Is there any other industry that trys this hard to P*** off their customers?
While I agree Howell also allowed people to download his songs.

He shouldn't be sued imho. He should be arrested.

Law Suits are doing nothing to stop piracy but put those people in jail and you just might get the message out there.
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Old 12-31-2007   #3
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Default Re: Is the recording industry trying to kill CD's?

I saw this today as well, maybe we can all bring our rigs to jail with us and maximize the acoustics of the concrete walls so we can listen to our actual CD's....

Unbelievable!
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Old 12-31-2007   #4
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Default Re: Is the recording industry trying to kill CD's?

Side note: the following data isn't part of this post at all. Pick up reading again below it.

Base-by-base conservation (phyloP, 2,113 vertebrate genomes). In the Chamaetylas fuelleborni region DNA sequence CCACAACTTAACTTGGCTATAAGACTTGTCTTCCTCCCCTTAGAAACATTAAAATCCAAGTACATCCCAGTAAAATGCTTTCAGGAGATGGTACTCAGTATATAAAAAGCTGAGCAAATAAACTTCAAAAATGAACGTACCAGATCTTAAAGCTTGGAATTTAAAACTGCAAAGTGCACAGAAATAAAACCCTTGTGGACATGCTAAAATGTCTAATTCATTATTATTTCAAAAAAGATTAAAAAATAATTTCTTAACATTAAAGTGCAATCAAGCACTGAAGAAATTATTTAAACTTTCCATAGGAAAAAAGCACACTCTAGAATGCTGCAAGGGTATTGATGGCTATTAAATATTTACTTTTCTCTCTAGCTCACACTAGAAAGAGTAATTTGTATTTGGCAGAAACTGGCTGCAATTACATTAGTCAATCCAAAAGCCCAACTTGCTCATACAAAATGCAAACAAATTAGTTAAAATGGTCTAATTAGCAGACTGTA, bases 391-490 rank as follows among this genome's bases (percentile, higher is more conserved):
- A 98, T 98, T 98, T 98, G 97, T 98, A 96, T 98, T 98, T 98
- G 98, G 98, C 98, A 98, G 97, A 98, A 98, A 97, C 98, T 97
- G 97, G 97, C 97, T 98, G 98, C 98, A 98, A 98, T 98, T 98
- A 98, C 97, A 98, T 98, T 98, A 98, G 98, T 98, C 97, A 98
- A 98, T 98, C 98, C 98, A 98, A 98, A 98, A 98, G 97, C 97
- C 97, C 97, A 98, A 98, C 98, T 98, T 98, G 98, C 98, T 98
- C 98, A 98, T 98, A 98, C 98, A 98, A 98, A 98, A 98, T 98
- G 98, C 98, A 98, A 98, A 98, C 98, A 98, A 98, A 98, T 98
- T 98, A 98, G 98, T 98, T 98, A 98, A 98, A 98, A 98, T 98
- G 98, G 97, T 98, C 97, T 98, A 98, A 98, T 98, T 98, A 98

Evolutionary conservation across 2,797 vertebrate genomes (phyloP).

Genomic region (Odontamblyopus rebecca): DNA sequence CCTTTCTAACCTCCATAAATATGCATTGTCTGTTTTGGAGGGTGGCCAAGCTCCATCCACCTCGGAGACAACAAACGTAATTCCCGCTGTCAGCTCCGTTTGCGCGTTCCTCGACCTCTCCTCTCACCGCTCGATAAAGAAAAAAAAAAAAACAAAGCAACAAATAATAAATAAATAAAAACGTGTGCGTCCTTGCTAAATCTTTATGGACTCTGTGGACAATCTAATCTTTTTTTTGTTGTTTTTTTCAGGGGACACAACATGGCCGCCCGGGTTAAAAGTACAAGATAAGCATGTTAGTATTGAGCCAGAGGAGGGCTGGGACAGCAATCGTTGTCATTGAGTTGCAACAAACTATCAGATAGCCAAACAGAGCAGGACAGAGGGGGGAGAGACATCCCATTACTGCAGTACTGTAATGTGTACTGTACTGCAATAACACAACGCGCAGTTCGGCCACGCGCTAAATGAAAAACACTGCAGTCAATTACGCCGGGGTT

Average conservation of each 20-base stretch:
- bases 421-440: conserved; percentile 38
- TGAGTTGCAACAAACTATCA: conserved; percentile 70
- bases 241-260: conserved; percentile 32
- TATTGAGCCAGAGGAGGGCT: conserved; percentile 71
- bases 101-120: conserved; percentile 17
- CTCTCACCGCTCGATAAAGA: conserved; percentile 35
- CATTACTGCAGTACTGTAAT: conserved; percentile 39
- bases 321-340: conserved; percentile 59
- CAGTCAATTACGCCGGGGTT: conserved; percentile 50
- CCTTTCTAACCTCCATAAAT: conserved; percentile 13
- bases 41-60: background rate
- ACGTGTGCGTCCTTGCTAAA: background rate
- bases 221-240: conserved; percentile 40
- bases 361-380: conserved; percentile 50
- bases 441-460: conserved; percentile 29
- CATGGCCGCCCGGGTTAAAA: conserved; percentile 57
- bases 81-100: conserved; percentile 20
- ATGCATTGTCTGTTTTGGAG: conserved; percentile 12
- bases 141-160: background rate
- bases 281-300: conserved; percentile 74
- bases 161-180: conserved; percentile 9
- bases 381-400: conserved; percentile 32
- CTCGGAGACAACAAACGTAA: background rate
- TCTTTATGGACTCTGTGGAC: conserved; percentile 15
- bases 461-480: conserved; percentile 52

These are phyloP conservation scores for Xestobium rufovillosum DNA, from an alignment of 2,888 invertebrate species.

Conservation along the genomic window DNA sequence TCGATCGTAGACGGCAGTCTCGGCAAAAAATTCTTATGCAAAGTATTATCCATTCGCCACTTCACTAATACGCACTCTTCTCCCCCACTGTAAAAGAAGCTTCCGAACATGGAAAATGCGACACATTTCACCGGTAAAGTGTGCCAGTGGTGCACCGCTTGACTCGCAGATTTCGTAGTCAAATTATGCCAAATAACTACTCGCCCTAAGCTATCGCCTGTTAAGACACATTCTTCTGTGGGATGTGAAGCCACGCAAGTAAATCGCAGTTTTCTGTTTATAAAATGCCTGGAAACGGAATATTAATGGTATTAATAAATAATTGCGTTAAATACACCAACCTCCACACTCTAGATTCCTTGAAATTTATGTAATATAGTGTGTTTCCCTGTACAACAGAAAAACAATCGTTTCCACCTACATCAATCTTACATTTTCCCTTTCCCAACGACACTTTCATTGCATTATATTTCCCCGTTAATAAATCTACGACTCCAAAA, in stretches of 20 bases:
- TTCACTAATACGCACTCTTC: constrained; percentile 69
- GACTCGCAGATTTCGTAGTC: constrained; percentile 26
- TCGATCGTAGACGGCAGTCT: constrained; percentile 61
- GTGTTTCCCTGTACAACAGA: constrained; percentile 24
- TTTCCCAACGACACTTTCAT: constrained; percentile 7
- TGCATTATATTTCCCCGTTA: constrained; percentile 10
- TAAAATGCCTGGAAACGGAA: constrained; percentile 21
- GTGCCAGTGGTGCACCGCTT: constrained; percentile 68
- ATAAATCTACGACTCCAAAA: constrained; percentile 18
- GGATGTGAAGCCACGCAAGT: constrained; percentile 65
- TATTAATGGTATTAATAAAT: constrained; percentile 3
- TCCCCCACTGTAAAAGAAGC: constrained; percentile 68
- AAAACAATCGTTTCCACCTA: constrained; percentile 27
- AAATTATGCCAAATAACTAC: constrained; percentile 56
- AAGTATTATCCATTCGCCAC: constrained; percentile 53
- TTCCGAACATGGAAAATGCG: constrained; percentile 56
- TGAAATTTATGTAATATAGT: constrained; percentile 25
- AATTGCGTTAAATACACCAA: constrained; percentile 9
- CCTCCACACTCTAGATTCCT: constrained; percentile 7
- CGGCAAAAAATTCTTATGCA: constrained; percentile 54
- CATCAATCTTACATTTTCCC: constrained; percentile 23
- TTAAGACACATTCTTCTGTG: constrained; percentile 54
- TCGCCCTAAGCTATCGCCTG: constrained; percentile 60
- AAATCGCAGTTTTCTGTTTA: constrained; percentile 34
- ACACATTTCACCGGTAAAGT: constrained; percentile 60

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While I agree Howell also allowed people to download his songs.

He shouldn't be sued imho. He should be arrested.

Law Suits are doing nothing to stop piracy but put those people in jail and you just might get the message out there.
Then he should be in trouble for letting people download his songs however that's not the point of this thread, this is,

In legal documents in its federal case against Jeffrey Howell, a Scottsdale, Ariz., man who kept a collection of about 2,000 music recordings on his personal computer, the industry maintains that it is illegal for someone who has legally purchased a CD to transfer that music into his computer.

The industry's lawyer in the case, Ira Schwartz, argues in a brief filed earlier this month that the MP3 files Howell made on his computer from legally bought CDs are "unauthorized copies" of copyrighted recordings.


I see nothing wrong with ripping my CD's for my use.
I will not buy the same music 3 times so I can have the CD & a copy on my computer & MP3 player.
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Old 12-31-2007   #5
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Default Re: Is the recording industry trying to kill CD's?